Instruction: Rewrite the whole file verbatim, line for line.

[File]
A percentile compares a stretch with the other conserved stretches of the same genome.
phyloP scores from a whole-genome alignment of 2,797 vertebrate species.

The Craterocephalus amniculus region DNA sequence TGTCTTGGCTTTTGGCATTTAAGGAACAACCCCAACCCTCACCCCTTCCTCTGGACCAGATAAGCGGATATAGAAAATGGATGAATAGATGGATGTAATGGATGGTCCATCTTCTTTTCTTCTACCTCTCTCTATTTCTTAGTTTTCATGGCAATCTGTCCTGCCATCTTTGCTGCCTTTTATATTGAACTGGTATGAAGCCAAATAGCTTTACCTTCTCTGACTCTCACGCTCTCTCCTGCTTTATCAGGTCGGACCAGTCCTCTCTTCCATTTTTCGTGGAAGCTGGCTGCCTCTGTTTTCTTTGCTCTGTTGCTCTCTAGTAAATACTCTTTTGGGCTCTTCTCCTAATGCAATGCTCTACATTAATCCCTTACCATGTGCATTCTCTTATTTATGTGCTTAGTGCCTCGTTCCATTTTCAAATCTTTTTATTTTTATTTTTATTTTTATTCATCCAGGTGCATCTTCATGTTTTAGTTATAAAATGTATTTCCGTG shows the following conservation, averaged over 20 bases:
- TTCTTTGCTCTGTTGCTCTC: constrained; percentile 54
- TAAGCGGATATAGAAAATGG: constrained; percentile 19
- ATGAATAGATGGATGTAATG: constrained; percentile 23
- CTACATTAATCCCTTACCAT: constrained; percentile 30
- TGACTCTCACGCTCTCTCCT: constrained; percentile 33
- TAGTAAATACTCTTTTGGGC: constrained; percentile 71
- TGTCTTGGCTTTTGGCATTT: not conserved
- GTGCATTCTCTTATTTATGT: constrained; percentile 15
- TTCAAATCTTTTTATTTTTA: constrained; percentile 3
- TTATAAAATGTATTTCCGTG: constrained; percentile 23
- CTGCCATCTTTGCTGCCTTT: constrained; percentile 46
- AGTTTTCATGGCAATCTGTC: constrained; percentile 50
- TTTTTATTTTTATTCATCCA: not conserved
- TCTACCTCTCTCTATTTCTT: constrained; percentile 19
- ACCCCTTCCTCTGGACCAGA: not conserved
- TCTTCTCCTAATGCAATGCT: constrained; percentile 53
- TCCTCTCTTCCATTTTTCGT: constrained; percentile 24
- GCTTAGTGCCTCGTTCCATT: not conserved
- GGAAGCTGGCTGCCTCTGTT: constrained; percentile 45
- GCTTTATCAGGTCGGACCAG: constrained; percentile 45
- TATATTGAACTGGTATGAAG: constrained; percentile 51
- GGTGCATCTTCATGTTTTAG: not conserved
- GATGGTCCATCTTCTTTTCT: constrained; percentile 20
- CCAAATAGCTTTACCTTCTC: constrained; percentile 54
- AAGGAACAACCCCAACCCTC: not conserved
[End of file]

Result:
A percentile compares a stretch with the other conserved stretches of the same genome.
phyloP scores from a whole-genome alignment of 2,797 vertebrate species.

The Craterocephalus amniculus region DNA sequence TGTCTTGGCTTTTGGCATTTAAGGAACAACCCCAACCCTCACCCCTTCCTCTGGACCAGATAAGCGGATATAGAAAATGGATGAATAGATGGATGTAATGGATGGTCCATCTTCTTTTCTTCTACCTCTCTCTATTTCTTAGTTTTCATGGCAATCTGTCCTGCCATCTTTGCTGCCTTTTATATTGAACTGGTATGAAGCCAAATAGCTTTACCTTCTCTGACTCTCACGCTCTCTCCTGCTTTATCAGGTCGGACCAGTCCTCTCTTCCATTTTTCGTGGAAGCTGGCTGCCTCTGTTTTCTTTGCTCTGTTGCTCTCTAGTAAATACTCTTTTGGGCTCTTCTCCTAATGCAATGCTCTACATTAATCCCTTACCATGTGCATTCTCTTATTTATGTGCTTAGTGCCTCGTTCCATTTTCAAATCTTTTTATTTTTATTTTTATTTTTATTCATCCAGGTGCATCTTCATGTTTTAGTTATAAAATGTATTTCCGTG shows the following conservation, averaged over 20 bases:
- TTCTTTGCTCTGTTGCTCTC: constrained; percentile 54
- TAAGCGGATATAGAAAATGG: constrained; percentile 19
- ATGAATAGATGGATGTAATG: constrained; percentile 23
- CTACATTAATCCCTTACCAT: constrained; percentile 30
- TGACTCTCACGCTCTCTCCT: constrained; percentile 33
- TAGTAAATACTCTTTTGGGC: constrained; percentile 71
- TGTCTTGGCTTTTGGCATTT: not conserved
- GTGCATTCTCTTATTTATGT: constrained; percentile 15
- TTCAAATCTTTTTATTTTTA: constrained; percentile 3
- TTATAAAATGTATTTCCGTG: constrained; percentile 23
- CTGCCATCTTTGCTGCCTTT: constrained; percentile 46
- AGTTTTCATGGCAATCTGTC: constrained; percentile 50
- TTTTTATTTTTATTCATCCA: not conserved
- TCTACCTCTCTCTATTTCTT: constrained; percentile 19
- ACCCCTTCCTCTGGACCAGA: not conserved
- TCTTCTCCTAATGCAATGCT: constrained; percentile 53
- TCCTCTCTTCCATTTTTCGT: constrained; percentile 24
- GCTTAGTGCCTCGTTCCATT: not conserved
- GGAAGCTGGCTGCCTCTGTT: constrained; percentile 45
- GCTTTATCAGGTCGGACCAG: constrained; percentile 45
- TATATTGAACTGGTATGAAG: constrained; percentile 51
- GGTGCATCTTCATGTTTTAG: not conserved
- GATGGTCCATCTTCTTTTCT: constrained; percentile 20
- CCAAATAGCTTTACCTTCTC: constrained; percentile 54
- AAGGAACAACCCCAACCCTC: not conserved